Monday, December 24, 2012

Family Visits in the Techno Age


We've gathered for our annual Christmas get-together, and technology is the new guest. We’ve debated whether we should have “no-technology” moments during our family visit as we became aware that at times all 7 people staying at our house have our noses stuck in 7 different pieces of technology – laptops, iPads, or smartphones. The twins send music back and forth to each other while sitting on opposite couches. Bill reads something to everyone from his smartphone, and everyone enjoys a running commentary with family members far and near on Facebook.

But one use of technology silenced my call for no-techno moments. While sitting around the fire with the fam, we asked my mother-in-law to tell us about how they celebrated Christmas in her home during her growing up years in St. Peters, Nova Scotia. She told us about going out to the back field to chop down a Christmas tree with her father and how she received nothing more than apples and oranges in her stocking.  Their gifts included simple items, like socks and underwear. Her family never owned a car. She walked to school and to the store, while her dad walked to the post office where he worked, making just $2,000 a year. And she never felt poor.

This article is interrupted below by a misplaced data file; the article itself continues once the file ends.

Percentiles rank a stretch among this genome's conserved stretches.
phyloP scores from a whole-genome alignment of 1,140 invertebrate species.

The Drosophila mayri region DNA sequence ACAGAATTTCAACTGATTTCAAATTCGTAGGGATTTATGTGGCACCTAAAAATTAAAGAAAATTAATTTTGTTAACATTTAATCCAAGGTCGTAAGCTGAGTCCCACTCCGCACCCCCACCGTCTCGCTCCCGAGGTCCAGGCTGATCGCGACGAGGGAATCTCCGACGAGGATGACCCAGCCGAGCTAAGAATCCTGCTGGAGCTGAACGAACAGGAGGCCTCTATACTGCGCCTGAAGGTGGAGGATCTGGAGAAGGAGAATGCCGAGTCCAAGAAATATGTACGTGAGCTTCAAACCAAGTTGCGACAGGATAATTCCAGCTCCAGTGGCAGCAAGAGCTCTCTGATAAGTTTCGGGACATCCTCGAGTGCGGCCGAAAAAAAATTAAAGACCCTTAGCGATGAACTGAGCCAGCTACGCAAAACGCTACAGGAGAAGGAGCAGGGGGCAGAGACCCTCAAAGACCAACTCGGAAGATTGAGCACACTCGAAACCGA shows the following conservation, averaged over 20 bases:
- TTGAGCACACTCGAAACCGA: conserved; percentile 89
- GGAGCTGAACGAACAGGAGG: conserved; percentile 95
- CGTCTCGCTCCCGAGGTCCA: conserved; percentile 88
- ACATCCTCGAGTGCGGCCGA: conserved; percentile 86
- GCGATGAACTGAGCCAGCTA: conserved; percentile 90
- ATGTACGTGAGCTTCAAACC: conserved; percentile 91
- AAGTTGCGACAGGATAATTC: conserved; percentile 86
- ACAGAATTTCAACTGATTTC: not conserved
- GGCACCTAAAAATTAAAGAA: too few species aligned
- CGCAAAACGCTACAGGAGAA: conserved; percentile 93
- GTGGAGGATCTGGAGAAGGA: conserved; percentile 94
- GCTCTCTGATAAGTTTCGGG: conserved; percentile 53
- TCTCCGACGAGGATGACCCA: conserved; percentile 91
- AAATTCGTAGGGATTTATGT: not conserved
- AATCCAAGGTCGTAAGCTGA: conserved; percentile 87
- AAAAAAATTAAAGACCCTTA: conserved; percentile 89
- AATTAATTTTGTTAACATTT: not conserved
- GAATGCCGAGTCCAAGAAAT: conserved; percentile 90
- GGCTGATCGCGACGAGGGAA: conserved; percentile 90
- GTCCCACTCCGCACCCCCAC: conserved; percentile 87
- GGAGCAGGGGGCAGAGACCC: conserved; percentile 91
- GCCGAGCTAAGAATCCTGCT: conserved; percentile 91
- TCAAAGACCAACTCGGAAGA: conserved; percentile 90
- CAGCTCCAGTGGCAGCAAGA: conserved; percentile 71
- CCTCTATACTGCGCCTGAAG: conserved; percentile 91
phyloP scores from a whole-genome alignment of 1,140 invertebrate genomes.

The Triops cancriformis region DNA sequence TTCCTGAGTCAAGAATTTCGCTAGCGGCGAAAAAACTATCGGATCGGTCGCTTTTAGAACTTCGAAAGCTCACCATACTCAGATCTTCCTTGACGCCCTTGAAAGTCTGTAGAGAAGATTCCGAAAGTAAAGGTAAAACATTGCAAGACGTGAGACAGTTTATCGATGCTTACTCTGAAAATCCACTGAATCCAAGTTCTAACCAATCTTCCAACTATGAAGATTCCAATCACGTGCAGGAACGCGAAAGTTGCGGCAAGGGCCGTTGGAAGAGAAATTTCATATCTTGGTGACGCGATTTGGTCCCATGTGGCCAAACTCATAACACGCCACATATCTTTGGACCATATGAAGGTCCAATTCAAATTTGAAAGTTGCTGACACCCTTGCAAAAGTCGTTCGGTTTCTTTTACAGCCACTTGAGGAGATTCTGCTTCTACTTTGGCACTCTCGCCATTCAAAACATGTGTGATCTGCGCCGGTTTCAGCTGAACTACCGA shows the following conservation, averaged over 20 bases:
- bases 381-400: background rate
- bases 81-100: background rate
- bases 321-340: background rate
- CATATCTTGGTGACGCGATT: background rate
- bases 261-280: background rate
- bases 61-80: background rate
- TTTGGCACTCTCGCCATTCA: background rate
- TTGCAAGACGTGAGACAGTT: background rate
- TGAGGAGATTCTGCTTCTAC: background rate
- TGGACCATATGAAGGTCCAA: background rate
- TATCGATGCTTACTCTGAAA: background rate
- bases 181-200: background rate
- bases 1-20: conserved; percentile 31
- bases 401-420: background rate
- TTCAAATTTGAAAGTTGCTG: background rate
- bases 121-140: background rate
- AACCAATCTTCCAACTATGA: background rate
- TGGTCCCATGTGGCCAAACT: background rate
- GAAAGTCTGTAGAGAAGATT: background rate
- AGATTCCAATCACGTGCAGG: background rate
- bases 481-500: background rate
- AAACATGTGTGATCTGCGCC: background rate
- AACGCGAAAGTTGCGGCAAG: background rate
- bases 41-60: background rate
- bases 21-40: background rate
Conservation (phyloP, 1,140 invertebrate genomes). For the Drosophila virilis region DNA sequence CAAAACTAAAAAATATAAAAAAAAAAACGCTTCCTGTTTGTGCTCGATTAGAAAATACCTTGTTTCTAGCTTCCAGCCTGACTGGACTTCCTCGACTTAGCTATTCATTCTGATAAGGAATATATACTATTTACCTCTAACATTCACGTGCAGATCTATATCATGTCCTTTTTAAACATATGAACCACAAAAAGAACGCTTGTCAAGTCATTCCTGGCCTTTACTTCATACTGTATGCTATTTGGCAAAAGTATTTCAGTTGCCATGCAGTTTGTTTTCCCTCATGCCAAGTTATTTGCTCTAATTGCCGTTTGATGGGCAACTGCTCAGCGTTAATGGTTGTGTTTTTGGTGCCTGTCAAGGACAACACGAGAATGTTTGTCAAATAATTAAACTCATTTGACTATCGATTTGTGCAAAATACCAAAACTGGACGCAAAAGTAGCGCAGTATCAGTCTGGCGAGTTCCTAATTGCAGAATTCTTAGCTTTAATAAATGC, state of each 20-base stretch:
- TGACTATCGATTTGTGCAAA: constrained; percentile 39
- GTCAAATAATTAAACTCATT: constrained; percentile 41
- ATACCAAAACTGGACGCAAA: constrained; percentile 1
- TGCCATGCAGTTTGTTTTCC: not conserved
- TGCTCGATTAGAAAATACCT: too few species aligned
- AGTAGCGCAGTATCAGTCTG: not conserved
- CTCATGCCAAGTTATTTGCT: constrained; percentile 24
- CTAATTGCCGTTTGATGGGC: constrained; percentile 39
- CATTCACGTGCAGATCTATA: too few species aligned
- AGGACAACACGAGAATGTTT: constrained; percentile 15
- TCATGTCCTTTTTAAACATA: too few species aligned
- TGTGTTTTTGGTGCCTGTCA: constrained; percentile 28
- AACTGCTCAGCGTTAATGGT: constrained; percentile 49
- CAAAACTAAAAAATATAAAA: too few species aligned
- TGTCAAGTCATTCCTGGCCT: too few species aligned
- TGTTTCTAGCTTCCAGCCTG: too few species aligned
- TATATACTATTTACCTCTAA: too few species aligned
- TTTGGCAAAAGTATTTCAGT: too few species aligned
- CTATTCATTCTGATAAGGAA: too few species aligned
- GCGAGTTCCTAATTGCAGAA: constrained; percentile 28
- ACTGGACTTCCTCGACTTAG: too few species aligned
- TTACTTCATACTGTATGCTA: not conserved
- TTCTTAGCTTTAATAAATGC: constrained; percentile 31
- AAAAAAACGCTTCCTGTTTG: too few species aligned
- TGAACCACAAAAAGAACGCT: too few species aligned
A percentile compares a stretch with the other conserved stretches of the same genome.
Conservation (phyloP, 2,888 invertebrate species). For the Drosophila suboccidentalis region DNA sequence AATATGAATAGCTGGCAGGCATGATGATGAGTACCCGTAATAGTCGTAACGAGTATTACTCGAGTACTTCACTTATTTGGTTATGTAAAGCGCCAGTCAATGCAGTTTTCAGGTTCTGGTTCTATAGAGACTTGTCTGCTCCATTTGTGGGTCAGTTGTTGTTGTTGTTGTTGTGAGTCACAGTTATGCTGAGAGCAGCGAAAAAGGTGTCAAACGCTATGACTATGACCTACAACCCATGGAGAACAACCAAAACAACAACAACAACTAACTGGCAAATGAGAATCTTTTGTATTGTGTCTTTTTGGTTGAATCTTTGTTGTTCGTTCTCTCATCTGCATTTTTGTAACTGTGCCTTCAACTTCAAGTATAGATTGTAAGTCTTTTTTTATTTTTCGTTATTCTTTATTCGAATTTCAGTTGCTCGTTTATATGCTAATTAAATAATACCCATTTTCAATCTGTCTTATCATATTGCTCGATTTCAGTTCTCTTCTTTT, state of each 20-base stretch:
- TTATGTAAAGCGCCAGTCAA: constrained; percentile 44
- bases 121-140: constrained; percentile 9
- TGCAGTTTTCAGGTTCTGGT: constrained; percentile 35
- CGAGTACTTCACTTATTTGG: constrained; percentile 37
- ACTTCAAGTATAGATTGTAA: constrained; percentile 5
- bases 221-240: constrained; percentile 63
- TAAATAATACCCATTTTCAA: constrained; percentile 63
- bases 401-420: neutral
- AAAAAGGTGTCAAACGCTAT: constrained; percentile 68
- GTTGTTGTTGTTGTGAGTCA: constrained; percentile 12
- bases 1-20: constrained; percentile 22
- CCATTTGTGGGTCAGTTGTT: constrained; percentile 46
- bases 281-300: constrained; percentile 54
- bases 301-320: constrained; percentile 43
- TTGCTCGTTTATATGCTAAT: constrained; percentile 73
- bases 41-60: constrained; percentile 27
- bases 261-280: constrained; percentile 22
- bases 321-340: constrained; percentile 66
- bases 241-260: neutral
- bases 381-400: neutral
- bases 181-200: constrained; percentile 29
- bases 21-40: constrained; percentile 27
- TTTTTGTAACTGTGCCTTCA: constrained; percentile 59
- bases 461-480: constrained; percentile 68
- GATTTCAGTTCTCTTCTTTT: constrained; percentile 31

To highlight the moment, one son pulled up decades-old photos of her family he had uploaded onto his computer from old slides. Another son went on to Google maps and found her childhood home.   With the street view, he was able to show my mother-in-law her old house, complete with changes made by the new owners who turned it into apartments. Another son pulled up a picture of one of her family members taken in the 50’s that he used as a CD cover for his band because he liked the vintage look. While I write this post, they are looking up the MacKillop tartan, celebrating their Scottish heritage. In a minute I’ll post this on Facebook and my sons will notice. They might “like” it or not, but either way, we’ll have a continuing conversation. A different kind of conversation, but we are talking nevertheless. And the times they are a changin’.

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